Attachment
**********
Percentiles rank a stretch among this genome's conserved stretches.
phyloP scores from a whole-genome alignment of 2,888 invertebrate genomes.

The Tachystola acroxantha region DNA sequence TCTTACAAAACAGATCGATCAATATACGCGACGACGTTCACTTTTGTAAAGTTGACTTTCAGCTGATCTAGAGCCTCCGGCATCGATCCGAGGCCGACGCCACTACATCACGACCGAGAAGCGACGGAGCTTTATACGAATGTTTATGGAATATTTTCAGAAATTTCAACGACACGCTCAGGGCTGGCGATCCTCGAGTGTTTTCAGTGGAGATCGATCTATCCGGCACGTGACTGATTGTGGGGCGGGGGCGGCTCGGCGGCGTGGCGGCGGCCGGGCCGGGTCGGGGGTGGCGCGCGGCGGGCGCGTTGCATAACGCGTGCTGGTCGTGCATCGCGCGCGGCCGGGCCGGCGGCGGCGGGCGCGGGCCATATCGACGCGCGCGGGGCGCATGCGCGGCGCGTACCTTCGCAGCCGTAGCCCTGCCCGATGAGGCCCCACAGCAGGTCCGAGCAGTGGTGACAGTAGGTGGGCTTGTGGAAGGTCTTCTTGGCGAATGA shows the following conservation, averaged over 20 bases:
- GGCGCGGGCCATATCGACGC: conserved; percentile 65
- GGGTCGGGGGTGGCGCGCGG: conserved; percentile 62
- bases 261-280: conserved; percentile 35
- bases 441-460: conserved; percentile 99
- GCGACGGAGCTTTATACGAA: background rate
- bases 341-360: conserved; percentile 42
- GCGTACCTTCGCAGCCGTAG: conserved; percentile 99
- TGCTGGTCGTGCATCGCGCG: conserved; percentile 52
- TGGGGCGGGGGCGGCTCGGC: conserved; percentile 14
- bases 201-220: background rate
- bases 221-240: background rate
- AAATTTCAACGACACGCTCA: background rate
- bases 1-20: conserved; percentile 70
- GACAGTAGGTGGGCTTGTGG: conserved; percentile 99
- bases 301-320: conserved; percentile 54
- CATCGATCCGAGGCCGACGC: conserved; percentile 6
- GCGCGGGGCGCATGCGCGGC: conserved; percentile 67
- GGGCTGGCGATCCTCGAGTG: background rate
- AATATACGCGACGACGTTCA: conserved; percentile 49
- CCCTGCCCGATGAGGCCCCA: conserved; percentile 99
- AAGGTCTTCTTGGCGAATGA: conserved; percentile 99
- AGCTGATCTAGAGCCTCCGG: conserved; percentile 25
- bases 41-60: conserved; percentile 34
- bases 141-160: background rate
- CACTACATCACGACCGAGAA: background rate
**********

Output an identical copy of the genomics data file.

Percentiles rank a stretch among this genome's conserved stretches.
phyloP scores from a whole-genome alignment of 2,888 invertebrate genomes.

The Tachystola acroxantha region DNA sequence TCTTACAAAACAGATCGATCAATATACGCGACGACGTTCACTTTTGTAAAGTTGACTTTCAGCTGATCTAGAGCCTCCGGCATCGATCCGAGGCCGACGCCACTACATCACGACCGAGAAGCGACGGAGCTTTATACGAATGTTTATGGAATATTTTCAGAAATTTCAACGACACGCTCAGGGCTGGCGATCCTCGAGTGTTTTCAGTGGAGATCGATCTATCCGGCACGTGACTGATTGTGGGGCGGGGGCGGCTCGGCGGCGTGGCGGCGGCCGGGCCGGGTCGGGGGTGGCGCGCGGCGGGCGCGTTGCATAACGCGTGCTGGTCGTGCATCGCGCGCGGCCGGGCCGGCGGCGGCGGGCGCGGGCCATATCGACGCGCGCGGGGCGCATGCGCGGCGCGTACCTTCGCAGCCGTAGCCCTGCCCGATGAGGCCCCACAGCAGGTCCGAGCAGTGGTGACAGTAGGTGGGCTTGTGGAAGGTCTTCTTGGCGAATGA shows the following conservation, averaged over 20 bases:
- GGCGCGGGCCATATCGACGC: conserved; percentile 65
- GGGTCGGGGGTGGCGCGCGG: conserved; percentile 62
- bases 261-280: conserved; percentile 35
- bases 441-460: conserved; percentile 99
- GCGACGGAGCTTTATACGAA: background rate
- bases 341-360: conserved; percentile 42
- GCGTACCTTCGCAGCCGTAG: conserved; percentile 99
- TGCTGGTCGTGCATCGCGCG: conserved; percentile 52
- TGGGGCGGGGGCGGCTCGGC: conserved; percentile 14
- bases 201-220: background rate
- bases 221-240: background rate
- AAATTTCAACGACACGCTCA: background rate
- bases 1-20: conserved; percentile 70
- GACAGTAGGTGGGCTTGTGG: conserved; percentile 99
- bases 301-320: conserved; percentile 54
- CATCGATCCGAGGCCGACGC: conserved; percentile 6
- GCGCGGGGCGCATGCGCGGC: conserved; percentile 67
- GGGCTGGCGATCCTCGAGTG: background rate
- AATATACGCGACGACGTTCA: conserved; percentile 49
- CCCTGCCCGATGAGGCCCCA: conserved; percentile 99
- AAGGTCTTCTTGGCGAATGA: conserved; percentile 99
- AGCTGATCTAGAGCCTCCGG: conserved; percentile 25
- bases 41-60: conserved; percentile 34
- bases 141-160: background rate
- CACTACATCACGACCGAGAA: background rate